Recently we have been studying Gwen Harwood’s poem “Barn Owl” which tells the story of a child who leaves bed at sunrise and shoots a Barn Owl that lives in the barn. The Barn Owl comes home to the barn every morning to sleep. The child expected the owl to die immediately he shot it but it didn’t; instead it was badly hurt and the poem describes how it fell from the beam and was tangled in its own inards. The child’s father came to the barn when he heard the shot and told the child to finish what he started and put the owl out of its misery.
Revision of the points we discussed while analysing the poem –
- the poet does not tell us if the child is a boy or a girl. Most of the class thought the child was a boy but others imagined a girl
- most students thought the child was about 12. The poet doesn’t tell us.
- the poem is set at sunrise on a farm
- there are only two characters in the poem – the child and father – plus the Barn Owl
- The poem begins when the child gets out of bed and goes to the barn to kill the owl. No reason is given in the poem for this. We don’t know why he/she wanted to kill it. As a class we discussed what could have happened before the poem started and what prompted the child to want to do this. There were various ideas about what happened before hand. Through the poet’s choice of words we can see this is a poem about power. For example before he shoots the owl, he describes himself as “a horny fiend” “master of life and death” and “a wisp-haired judge whose law would punish beak and claw”.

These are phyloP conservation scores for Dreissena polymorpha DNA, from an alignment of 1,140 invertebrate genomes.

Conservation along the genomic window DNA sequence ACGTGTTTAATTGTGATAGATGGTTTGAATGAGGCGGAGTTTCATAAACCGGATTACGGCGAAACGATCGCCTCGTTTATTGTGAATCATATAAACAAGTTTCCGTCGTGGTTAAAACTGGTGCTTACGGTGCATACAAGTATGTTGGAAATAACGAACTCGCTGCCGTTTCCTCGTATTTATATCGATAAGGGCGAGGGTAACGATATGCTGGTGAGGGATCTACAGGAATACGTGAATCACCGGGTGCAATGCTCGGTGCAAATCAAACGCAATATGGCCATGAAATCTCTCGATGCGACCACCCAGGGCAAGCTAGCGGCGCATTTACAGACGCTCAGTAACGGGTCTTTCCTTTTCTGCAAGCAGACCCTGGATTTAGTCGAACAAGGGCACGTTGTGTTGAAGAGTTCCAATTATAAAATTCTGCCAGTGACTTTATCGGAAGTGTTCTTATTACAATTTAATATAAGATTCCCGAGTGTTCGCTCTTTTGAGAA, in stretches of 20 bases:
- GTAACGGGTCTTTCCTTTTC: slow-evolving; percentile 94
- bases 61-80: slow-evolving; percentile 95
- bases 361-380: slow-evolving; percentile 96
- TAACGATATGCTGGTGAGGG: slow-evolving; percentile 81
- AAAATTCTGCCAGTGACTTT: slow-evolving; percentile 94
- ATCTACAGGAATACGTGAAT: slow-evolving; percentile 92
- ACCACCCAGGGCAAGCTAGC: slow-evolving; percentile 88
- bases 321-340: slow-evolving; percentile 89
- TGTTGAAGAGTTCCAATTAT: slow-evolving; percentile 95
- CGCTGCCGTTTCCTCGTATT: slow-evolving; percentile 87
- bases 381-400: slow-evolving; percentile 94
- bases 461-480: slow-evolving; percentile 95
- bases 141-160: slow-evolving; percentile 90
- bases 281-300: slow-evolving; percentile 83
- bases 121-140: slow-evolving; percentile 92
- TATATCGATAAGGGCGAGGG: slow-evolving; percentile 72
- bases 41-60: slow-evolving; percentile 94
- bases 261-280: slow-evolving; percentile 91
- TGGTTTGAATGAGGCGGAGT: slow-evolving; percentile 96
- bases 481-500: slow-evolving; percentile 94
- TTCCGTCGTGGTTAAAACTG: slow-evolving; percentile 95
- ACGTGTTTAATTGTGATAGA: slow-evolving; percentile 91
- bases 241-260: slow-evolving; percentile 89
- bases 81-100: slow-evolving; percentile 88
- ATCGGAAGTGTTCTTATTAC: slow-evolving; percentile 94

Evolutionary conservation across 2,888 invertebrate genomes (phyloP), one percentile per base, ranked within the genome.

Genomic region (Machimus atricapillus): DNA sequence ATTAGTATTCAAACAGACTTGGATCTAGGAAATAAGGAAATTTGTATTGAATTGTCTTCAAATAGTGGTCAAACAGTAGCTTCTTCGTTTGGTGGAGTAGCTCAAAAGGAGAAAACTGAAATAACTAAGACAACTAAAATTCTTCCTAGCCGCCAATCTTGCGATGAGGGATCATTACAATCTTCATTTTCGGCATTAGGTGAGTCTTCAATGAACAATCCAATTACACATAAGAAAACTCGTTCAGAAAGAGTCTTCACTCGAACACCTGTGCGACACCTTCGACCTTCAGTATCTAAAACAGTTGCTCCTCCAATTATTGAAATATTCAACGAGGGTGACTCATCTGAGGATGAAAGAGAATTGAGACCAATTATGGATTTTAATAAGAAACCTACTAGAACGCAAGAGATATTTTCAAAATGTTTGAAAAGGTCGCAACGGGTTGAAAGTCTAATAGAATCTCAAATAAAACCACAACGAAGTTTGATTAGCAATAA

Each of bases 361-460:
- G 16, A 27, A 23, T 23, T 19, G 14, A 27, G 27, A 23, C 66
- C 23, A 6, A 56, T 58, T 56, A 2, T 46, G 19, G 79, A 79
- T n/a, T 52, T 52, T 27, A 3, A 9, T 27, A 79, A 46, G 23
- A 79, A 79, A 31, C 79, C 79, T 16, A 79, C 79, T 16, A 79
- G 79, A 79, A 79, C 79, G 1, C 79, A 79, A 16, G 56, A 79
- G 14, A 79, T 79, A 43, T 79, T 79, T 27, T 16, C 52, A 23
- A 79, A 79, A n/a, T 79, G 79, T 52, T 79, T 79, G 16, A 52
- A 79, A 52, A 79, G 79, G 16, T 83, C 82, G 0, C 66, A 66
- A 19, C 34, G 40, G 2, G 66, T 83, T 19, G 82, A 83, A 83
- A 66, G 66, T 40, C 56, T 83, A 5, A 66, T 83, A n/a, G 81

- Who is involved in the power struggle? In the poem the child talks about the his father dreaming of ” a child obedient, angel-mild, old no-sayer, robbed of power by sleep”. This suggests the child is angry with his father and wants to show him he is not an obedient angel and because he is going to shoot the owl very early in the morning, his father won’t have a chance to say ‘no’.
- After the owl has been shot, the child describes himself in a different way – “lonely” “afraid” “cruel”. Something has changed. The owl did not die immediately, it suffered terribly and he didn’t know what to do. The feeling of power has gone.
- When his father came in and told the child to “end what you have begun”, he shot the owl and cried on his father’s shoulder.
- In class we talked about why the father made him kill the owl and most students said the reason was to put the owl out of its misery. However, the father could have done that. Perhaps the father needed to teach the child a lesson about growing up.
- This may be the message the author is trying to put across in the poem?
- We also discussed in class about gaps in the poem. In particular who’s missing? The mother is nowhere around. There are no siblings either. Why?
Task 1 is to re-write the poem as a story, filling in the gaps, starting the story before the poem begins and ending it afterwards. Use your imagination to write a story explaining why mum is missing, why the boy is angry and wants to show his dad he has power, and finishes the story off for us.
Example: You might think that mum is sick and in hospital; the father went hunting rabbits and would not allow the child to go along. In anger, the child decided to show his father he could hunt. After the owl was killed, the father realised how much it meant to the child to go with him, so he allowed him to go along but only after teaching him about how to be responsible around guns.
Task 2 – write a story about a time you did something you regret.